LOS ANGELES -- It's not an audition. It's not a try-out. It's just another pitcher. That was the line Los Angeles Dodgers manager Dave Roberts towed when asked about his opponent: Tampa Bay Rays righty Chris Archer.
Archer has been one of the most coveted arms as the Aug. 1 non-waiver trade deadline approaches, and since the Dodgers are a bit light in the arm department lately -- going with a four-man rotation since Clayton Kershaw and Hyun-Jin Ryu went down -- Archer would seem to be a natural fit.
In fact, against the Dodgers on Tuesday, he went 7.0 innings, needing 84 pitches (60 strikes) and gave up just one earned run -- a solo shot to Yasmani Grandal in the seventh, on a 1-2 count (a situation in which Archer holds opposing hitters to a .128 average).
Archer did allow two unearned runs, but the way in which the Dodgers scored those runs perfectly encapsulates Archer's season thus far, and perhaps the reason why there's so much handwringing about him as the deadline draws near.
"Archer was good, very good," Roberts said. "You can see that. There were a couple errors behind him, and the pitch count was still low, there was a lot of swing and miss, and he's a kid that just repeats his delivery, he's got a plus-plus slider, punches a lot of guys out, obviously, and now, that's the first time I've gotten to see him, personally, and it really makes sense. It really, really makes sense. Talking to our guys, the ball has true life, pitches at both the top and bottom of the zone. He's a one."
In the bottom of the third, with one out and two men on via a pair of errors, shortstop Corey Seager ripped an 88-mph 0-1 Archer change up into center to drive in Joc Pederson. One batter later, Justin Turner likewise turned around an 0-1 slider up (this one at 90 mph) and sent an RBI single to left. Grandal's home run in the seventh proved to be just the insurance that the Dodgers needed in a 3-2 win.
"He was good, good slider, good change," Seager said of Archer. "He threw off the heater from there. He was good. He was good."
Archer, while fifth in the Major Leagues with 147 strikeouts, has a career-worst 5-13 record and a 4.60 ERA that he hasn't seen since his six-game debut with the Rays in 2012. In fact, until this season, Archer's highest full-season ERA has been 3.33 (2014).
Before the season, he was 32-32 with a 3.33 ERA, 562 strikeouts to 189 walks, 1.188 WHIP and 9 Ks pr 9 IP. What's different this season? Archer's BABIP is a tick higher (.316) than last year (.296), but within league norms.
Looking at the raw data, Archer is getting hurt -- badly -- early in games, and early in counts, and that's exactly what the Dodgers did on Tuesday.
"I think that a guy like that, you try not to run too deep of a count, because he has such a wipe-out slider," Roberts said. "So, we were aggressive. The pitch to Seager I think was a change, and the breaking ball, a slider, to JT. Those are two big hits for us, right there, because that guy's tough."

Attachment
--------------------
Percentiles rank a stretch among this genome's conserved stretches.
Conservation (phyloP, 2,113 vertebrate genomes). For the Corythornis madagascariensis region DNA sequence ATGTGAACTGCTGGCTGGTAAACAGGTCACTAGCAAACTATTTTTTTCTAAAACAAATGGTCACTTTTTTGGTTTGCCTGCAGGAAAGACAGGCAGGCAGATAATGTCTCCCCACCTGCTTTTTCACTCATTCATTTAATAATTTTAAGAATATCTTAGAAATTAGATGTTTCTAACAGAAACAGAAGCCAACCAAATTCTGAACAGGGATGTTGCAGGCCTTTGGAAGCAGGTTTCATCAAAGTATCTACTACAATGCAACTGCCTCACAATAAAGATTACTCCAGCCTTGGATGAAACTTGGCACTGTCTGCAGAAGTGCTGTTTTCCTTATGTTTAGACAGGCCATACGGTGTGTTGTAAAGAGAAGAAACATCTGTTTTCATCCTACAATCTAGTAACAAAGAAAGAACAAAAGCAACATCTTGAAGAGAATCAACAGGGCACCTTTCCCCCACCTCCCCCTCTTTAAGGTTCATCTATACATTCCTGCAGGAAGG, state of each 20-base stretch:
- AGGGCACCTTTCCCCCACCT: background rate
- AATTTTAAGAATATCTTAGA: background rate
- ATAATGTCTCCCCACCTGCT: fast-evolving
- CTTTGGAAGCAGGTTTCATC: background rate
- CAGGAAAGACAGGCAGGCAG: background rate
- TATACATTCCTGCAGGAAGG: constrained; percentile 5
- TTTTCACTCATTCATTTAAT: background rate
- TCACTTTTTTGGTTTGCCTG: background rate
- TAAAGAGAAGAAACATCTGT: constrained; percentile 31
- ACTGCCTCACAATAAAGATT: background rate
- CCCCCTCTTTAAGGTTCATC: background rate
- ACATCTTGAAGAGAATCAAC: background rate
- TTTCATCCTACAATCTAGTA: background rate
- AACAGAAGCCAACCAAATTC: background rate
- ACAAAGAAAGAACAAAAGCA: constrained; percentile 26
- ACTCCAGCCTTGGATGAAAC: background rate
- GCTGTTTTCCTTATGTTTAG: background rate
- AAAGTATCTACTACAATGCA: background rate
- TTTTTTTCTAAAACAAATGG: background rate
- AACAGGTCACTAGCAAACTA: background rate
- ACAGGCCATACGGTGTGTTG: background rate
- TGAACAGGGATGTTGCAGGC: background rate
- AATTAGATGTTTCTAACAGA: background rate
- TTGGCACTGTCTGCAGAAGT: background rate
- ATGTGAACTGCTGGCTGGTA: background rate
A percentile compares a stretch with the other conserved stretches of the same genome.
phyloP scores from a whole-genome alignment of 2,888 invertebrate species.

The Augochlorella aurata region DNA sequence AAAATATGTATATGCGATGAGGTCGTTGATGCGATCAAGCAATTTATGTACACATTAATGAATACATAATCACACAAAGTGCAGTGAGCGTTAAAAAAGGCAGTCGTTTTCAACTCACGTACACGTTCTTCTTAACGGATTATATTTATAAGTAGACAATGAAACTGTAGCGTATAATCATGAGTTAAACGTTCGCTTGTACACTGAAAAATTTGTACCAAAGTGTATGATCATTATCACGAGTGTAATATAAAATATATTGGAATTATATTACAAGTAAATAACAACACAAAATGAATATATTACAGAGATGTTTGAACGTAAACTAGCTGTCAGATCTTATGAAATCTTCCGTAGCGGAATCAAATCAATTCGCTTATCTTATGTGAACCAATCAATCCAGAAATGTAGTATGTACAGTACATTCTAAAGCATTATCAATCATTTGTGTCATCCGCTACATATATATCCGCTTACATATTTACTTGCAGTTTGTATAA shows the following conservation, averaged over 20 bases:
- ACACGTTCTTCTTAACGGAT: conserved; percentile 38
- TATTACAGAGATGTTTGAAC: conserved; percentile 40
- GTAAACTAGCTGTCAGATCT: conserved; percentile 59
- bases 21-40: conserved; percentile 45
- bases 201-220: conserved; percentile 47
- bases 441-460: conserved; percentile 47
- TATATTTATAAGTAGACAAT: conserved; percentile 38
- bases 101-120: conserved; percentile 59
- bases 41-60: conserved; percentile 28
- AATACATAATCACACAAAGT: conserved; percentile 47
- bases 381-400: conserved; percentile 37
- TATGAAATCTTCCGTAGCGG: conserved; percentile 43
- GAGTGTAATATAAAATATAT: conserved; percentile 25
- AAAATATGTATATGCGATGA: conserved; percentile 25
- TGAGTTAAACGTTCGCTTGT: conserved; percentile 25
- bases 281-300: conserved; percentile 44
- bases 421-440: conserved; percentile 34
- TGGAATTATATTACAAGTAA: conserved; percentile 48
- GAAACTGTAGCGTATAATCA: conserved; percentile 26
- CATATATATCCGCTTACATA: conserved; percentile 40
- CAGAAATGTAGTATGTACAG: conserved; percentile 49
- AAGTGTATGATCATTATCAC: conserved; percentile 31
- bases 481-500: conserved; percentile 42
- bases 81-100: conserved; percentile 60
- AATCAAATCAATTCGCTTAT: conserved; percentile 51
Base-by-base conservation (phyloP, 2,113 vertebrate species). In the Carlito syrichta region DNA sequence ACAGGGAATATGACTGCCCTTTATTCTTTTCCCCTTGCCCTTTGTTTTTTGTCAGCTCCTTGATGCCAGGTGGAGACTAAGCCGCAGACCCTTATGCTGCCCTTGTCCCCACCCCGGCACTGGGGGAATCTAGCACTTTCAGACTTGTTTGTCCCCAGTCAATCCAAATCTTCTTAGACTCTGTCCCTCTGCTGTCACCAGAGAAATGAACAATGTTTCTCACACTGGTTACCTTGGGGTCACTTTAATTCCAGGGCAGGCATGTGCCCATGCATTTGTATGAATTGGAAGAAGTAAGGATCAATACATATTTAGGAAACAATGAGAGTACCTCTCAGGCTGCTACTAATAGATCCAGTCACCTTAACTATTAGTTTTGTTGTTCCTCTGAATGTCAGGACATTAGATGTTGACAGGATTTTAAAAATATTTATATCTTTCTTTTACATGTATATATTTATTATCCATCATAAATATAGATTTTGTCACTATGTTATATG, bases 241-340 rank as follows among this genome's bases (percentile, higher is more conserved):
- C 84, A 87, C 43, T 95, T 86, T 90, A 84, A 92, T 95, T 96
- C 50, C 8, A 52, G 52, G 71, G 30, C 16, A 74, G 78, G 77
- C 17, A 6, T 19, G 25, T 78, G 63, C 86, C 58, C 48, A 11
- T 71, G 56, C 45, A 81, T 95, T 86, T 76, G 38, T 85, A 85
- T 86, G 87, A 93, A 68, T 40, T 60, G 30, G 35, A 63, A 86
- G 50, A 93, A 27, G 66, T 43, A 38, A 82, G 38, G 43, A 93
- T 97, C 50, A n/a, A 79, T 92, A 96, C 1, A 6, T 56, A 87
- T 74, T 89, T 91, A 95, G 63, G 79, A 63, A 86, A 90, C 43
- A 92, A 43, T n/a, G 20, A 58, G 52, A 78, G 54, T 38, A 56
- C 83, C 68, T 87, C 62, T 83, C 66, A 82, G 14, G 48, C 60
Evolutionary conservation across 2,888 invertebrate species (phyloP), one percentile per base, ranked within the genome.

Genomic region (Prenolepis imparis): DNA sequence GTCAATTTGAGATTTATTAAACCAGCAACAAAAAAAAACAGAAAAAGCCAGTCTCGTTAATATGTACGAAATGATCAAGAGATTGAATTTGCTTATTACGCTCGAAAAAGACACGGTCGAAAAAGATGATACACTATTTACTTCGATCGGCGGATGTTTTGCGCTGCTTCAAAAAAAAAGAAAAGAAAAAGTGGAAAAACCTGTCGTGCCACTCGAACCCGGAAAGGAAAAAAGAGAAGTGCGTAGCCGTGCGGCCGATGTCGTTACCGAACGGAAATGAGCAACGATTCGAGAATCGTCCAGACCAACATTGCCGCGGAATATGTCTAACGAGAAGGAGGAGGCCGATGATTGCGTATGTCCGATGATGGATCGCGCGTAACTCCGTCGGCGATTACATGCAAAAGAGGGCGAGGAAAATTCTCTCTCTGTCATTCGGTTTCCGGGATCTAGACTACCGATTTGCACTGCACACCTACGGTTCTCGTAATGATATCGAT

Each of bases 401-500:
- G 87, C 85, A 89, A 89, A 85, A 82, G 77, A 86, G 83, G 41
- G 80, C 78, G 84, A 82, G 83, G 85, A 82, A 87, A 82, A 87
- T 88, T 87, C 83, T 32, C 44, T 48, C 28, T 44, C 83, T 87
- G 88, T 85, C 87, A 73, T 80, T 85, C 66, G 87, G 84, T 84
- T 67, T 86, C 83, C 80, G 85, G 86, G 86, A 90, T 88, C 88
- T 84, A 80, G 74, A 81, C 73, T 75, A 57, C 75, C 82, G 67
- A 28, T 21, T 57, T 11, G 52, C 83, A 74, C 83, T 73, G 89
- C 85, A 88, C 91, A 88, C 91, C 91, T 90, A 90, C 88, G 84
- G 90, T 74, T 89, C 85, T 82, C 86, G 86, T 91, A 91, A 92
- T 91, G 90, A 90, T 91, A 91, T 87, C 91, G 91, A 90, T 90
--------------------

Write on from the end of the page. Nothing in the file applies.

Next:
This year, in the first plate appearance of a game, opponents are hitting .403 against Archer, with nine doubles, one triple and six home runs. His strikeout-to-walk ratio that first time through the order is 1.89.
"It's tough to explain, other than you know that he's a good pitcher," said Turner. "You've got to bear down and make sure you don't miss the mistakes that he makes."
What about the second and third time through the order? We take a look at some of the peripherals, including strikeouts per walk (SO/W) and batting average on balls in play (BAbip).
|1st PA in G, as SP||.299||.414||.403||.484||.887||9||1||6||1.89||188|
|2nd PA in G, as SP||.216||.267||.273||.380||.653||10||0||6||3.64||188|
|3rd PA in G, as SP||.236||.287||.287||.407||.694||6||0||6||4.44||150|
What about for his career?
|1st PA in G, as SP||.214||.285||.289||.311||.600||34||1||17||2.96||1022|
|2nd PA in G, as SP||.248||.307||.313||.383||.696||45||0||25||2.94||1005|
|3rd PA in G, as SP||.233||.279||.298||.365||.663||21||0||22||3.03||765|
52 of the 177 extra-base hits Archer has given up in his career have come during the first time through a lineup (29.4%). This season, 16 of the 46 extra-base hits he's allowed have come in the first plate appearances of opposing hitters (34.7%).
In the first 2 pitches of all plate appearances this year, Archer has given up 13 home runs and 14 doubles. He's allowed 20 home runs and 25 doubles, total, on the year, with five home runs and three doubles coming on the first pitches of plate appearances. When batters swing in 1-0 counts, they're 21-for-38 (.553), and are slugging 1.132, with seven doubles and five home runs.
When hitters swing 0-1 -- as Turner and Seager did -- Archer is still being tattooed, with opposing hitters batting .361 in that count, with four doubles and three home runs, and a 1.083 OPS.
"He's got good stuff," Turner said. "Most guys with good stuff want to get ahead early, so you try to be aggressive early in the count, and then once you get later in the count, he goes to pitching, and he likes to hunt strikeouts, so he'll throw a lot of marginal pitches, chase pitches, trying to get you to swing out of the zone later in the count."